An Introduction to Sorites
Sorites (derives from Greek word soros, meaning “a heap”), refers to the medium of argumentOpens in new window in which a great number of propositionsOpens in new window are so linked together, that the predicateOpens in new window of one becomes continually the subject of the next following, until at last a conclusion is drawn by bringing together the subject of the first proposition and the predicate of the last.
William DuncanOpens in new window in his ‘Elements of Logick’ provided the following example of a sorites:
Sorites as a climactic device in Rhetoric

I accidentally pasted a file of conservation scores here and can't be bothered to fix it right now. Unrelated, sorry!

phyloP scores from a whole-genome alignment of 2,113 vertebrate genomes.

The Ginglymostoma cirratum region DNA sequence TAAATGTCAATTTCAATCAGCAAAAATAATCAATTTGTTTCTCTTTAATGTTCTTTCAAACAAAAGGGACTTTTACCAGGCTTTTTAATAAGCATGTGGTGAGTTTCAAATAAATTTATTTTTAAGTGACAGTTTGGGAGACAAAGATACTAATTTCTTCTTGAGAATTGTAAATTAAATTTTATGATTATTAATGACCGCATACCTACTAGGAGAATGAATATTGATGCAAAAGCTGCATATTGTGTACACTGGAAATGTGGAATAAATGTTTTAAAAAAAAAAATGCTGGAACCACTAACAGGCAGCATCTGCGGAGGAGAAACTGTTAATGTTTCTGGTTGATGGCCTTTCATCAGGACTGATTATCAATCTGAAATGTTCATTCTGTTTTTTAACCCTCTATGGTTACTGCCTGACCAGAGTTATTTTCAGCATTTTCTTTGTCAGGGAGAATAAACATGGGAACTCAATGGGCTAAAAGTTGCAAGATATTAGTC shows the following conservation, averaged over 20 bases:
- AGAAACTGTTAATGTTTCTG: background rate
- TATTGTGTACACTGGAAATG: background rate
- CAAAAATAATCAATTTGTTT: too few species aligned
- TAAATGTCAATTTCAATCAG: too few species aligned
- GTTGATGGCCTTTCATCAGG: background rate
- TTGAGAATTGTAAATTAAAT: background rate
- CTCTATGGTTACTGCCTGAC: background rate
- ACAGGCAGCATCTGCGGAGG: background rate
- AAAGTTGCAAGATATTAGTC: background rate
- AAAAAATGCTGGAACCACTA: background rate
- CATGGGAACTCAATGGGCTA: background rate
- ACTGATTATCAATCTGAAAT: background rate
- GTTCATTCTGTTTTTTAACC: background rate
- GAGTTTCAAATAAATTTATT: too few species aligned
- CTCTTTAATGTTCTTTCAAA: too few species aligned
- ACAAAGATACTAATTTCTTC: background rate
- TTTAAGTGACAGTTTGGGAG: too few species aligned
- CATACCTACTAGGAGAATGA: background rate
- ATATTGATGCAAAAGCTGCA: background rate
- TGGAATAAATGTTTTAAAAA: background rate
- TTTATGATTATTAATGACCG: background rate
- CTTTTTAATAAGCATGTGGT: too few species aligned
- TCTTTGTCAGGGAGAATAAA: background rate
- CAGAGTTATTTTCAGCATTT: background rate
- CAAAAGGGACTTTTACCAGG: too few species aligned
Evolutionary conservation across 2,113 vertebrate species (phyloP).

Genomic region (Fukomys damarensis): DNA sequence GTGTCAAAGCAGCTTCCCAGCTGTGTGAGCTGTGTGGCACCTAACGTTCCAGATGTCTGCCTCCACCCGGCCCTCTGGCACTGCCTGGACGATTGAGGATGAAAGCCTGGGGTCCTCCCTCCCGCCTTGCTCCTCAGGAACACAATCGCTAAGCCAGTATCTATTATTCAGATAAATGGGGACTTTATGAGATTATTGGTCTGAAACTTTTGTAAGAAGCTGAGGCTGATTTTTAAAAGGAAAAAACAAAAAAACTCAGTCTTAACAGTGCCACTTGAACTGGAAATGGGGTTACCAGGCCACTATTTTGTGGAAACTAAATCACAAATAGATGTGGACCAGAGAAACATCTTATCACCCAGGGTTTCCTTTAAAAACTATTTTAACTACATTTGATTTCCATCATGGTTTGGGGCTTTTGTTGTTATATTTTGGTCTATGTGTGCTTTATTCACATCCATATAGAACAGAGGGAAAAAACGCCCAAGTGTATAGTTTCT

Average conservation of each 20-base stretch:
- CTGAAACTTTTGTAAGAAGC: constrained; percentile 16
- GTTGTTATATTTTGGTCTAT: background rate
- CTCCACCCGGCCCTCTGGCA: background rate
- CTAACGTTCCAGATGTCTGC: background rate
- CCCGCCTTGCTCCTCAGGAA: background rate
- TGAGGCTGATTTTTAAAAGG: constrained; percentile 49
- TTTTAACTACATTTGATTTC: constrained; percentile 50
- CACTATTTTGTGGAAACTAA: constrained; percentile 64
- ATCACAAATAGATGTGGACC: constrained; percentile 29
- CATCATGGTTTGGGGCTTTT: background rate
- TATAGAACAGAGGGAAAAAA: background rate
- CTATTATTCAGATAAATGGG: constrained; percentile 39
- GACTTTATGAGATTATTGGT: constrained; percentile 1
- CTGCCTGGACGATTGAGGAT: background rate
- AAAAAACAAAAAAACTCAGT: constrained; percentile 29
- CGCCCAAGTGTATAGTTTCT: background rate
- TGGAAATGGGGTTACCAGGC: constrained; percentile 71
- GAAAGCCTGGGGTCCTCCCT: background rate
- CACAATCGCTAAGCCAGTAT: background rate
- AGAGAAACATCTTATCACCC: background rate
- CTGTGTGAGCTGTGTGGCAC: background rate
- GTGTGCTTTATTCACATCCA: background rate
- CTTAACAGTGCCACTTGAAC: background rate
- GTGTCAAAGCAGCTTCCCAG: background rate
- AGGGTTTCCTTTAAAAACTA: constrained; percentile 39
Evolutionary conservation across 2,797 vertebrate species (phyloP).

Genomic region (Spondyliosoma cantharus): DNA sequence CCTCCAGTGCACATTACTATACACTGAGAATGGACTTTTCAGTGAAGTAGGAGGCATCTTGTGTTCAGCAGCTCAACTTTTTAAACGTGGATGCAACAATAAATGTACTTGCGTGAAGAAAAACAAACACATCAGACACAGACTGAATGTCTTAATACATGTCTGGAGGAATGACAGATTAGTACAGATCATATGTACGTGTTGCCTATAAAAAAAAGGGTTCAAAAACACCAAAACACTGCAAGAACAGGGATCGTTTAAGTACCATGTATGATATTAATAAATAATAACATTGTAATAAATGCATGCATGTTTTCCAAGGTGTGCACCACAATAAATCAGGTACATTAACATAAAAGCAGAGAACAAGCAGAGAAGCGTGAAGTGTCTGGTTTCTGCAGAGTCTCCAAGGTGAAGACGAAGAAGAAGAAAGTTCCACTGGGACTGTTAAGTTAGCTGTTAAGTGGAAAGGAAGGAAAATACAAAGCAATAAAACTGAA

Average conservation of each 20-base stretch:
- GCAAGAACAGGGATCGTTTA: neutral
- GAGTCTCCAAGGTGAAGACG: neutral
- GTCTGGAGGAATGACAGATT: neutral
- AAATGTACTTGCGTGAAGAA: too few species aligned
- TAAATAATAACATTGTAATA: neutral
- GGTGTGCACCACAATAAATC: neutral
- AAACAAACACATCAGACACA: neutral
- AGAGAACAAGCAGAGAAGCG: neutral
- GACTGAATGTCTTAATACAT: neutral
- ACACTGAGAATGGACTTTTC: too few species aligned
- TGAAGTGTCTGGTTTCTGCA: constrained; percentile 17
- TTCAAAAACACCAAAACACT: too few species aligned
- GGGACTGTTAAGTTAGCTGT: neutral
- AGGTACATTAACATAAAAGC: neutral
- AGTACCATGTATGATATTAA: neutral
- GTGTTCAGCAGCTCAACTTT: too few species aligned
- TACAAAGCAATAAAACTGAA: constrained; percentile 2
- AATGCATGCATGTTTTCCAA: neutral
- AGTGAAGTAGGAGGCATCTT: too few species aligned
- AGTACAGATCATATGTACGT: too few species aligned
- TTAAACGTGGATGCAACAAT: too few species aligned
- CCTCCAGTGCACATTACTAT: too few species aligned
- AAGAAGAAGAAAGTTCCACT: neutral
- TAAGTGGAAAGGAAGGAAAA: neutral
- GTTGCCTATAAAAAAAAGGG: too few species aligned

In rhetoric, Sorites is also known as gradatio which refers to the accumulation of ascending chain of events. This device is particularly evident in 2 Peter 1, where we have an ascending chain of virtues that eventually culminates to the supreme virtue — Christian love. Sorites in this very form merely involves repetition, something near to the heart of Asiatic rhetoric. It usually occurs in the structure of A … B, B … C, C … D, and so on.